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Jakob Bro Black and White Photo

Photo by John Rogers


January 28 ‑ February 2

Mark Turner (saxophone)

Jakob Bro (guitar)

Thomas Morgan (bass)

Joey Baron (drums)

Bro’s music is not about flash and bravura; it subtly floats through quiet details, creating sound paintings of depth, warmth and beauty...As a leader, Bro clearly enjoys being part of an ensemble where the music and compositions shine.
— Downbeat
Fred Hersch Trio by John Abbott

Photo by John Abbott


February 4 - February 9

Fred Hersch (piano)

John Hébert (bass)

Eric McPherson (drums)

In the quest to describe the music of Fred Hersch in a word — a preposterous task, but not a pointless one — you could do a lot worse than “refinement.” Mr. Hersch is a pianist of cultivated taste and erudition; he’s also the sort of jazz musician who brings a lissome elegance to his playing, disinclined to accentuate the effort behind it all. But there’s another definition of refinement that has to do with painstaking progress, the incremental stretch toward an elusive ideal.
— The New York Times
Vanguard Jazz Orchestra Live


Celebrating 54 Years of Monday Nights

February 11 - February 16

SAXOPHONES: Dick Oatts (lead alto) Billy Drewes (alto) Rich Perry (tenor) Ralph Lalama (tenor) Gary Smulyan (bari)

TRUMPETS: Nick Marchione (lead trumpet) John Chudoba, Terell Stafford, Scott Wendholt

TROMBONES: Marshall Gilkes (lead trombone) Jason Jackson, Dion Tucker, Douglas Purviance (bass trombone)

RHYTHM SECTION: Adam Birnbaum (piano) David Wong (bass) John Riley (drums)

The Vanguard Jazz Orchestra began its life as the Thad Jones/Mel Lewis Orchestra in 1966.The world-famous Village Vanguard jazz club in New York City booked the newly formed band for three Monday nights that February. Those performances were wildly successful and the engagement was extended indefinitely. The Village Vanguard’s owner, Max Gordon, told Mel Lewis, “We’ll keep it going until it tapers off.” Over half a century and more than 2700 Monday nights later, it still hasn’t. The Vanguard Jazz Orchestra stands apart from all other modern ensembles of its kind and is still as strong and vital as ever.
Emmet Cohen Trio



February 18 - February 23

Emmet Cohen (piano)

Ron Carter (bass)

Evan Sherman (drums)

Cohen isn’t turning out cheetah fast melodic lines for the sake of flash, and he’s not overcompensating. His nimble touch, measured stride and warm harmonic vocabulary indicate he’s above any convoluted technical showmanship.
— Downbeat Magazine


February 25 - March 1

Cecile McLorin Salvant (vocals)

Alexa Tarantino (alto sax)

James Chirillo (guitar)

Sullivan Fortner (piano)

Keita Ogawa (percussion)

She sings clearly, with her full pitch range, from a pronounced low end to full and distinct high notes, used sparingly [...] Her voice clamps into each song, performing careful variations on pitch, stretching words but generally not scatting; her face conveys meaning, representing sorrow or serenity like a silent-movie actor.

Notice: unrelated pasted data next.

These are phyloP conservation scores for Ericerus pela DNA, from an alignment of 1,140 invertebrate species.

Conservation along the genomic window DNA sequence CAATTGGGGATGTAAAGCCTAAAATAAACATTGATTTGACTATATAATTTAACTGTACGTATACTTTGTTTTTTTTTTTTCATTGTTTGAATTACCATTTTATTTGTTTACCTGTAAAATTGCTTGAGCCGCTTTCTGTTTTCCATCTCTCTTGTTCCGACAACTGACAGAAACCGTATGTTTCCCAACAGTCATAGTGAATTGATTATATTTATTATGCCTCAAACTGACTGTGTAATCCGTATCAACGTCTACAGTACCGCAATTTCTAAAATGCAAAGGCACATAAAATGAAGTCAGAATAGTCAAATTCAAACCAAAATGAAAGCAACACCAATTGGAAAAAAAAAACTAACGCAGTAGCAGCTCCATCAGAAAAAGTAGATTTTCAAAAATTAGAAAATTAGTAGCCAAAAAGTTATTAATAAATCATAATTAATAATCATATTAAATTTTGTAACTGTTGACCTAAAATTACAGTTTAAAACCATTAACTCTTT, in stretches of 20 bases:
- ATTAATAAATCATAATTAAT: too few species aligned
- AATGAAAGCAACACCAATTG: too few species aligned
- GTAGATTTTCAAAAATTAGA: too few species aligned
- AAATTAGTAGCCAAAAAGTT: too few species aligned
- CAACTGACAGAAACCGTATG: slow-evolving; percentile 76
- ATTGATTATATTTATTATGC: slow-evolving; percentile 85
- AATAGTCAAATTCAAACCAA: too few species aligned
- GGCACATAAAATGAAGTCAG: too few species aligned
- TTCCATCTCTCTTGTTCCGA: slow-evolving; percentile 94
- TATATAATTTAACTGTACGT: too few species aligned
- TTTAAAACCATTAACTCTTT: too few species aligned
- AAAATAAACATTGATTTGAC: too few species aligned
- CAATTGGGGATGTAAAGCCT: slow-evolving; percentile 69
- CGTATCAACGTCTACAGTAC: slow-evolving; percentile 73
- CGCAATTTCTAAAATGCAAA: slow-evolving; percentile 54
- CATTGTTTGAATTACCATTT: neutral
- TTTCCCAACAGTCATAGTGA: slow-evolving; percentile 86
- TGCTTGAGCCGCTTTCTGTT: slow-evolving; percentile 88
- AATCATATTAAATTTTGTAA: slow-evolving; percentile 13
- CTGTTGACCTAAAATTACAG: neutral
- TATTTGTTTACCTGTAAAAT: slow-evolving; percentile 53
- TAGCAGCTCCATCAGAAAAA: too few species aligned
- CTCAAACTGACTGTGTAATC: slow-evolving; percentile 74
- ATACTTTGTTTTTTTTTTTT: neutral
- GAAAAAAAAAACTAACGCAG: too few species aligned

— The New York Times
Bill Stewart Gretsch Drums

Bill Stewart Trio

March 3 - March 8

Walter Smith III (saxophone)

Vicente Archer (Bass)

Bill Stewart (drums)

Stewart’s efficiency and exceptional taste are everywhere, whether when he hits the drums with roiling emotion or when slows down to a relaxed pace. He is a drummer with big ears, who categorically makes his co-workers sound better.
— Jazz Trail
Peter Bernstein Playing Guitar

Photo by Jordi Suol

Peter Bernstein Quartet

March 10 - March 15

Peter Bernstein (guitar)

Sullivan Fortner (piano)

Doug Weiss (bass)

Joe Farnsworth (drums)

The jazz guitarist, among the most sought after in the New York area, has a feather-light touch, an encyclopedic knowledge of chords and the ability to play standards like he’s inventing them on the spot.
— The Los Angeles Daily News
Marcus Roberts Trio

Marcus Roberts Trio

March 17 - March 22

Marcus Roberts (piano)

Rodney Jordan (bass)

Jason Marsalis (drums)

Jazz paragon Marcus Roberts exemplifies sterling artistic integrity, creativity, and pure talent. A true innovator, he has received numerous commissioning awards from the likes of Jazz at Lincoln Center, Chamber Music America, and ASCAP. Wynton Marsalis call him "the genius of modern piano."  
The Bad Plus

Photo by Christopher Kayfield

The Bad Plus

March 24 - March 29

Reid Anderson (bass)

Orrin Evans (piano)

Dave King (drums)

Activate Infinity is the second album from The Bad Plus since pianist Orrin Evans joined the trio back in 2018. With their sights set on a new trajectory, combined with an abundance of spirit and creativity, the trio have produced one of their finest and most original albums to date. This is group music played with vibrant imagination and vigour. It’s real, deeply honest and personal. Their joy in music making together is clear and their vision is committed and democratic.
Donny McCaslin

Photo by Jimmy Fontaine

Donny McCaslin

March 31 - April 5

Donny McCaslin (saxophone)

Jason Lindner (piano)

Tim Lefebvre (Bass)

Zach Danziger (drums)

For more than two decades, protean saxist and composer Donny McCaslin has relentlessly expanded his musical purview in a variety of ensemble settings: as a sideman, as the pilot of his own diverse groups and, more recently, as a collaborator on the late Bowie's final album, Blackstar. That investment in genres outside of jazz is visible on the tenorist’s recent work.
— Time Out New York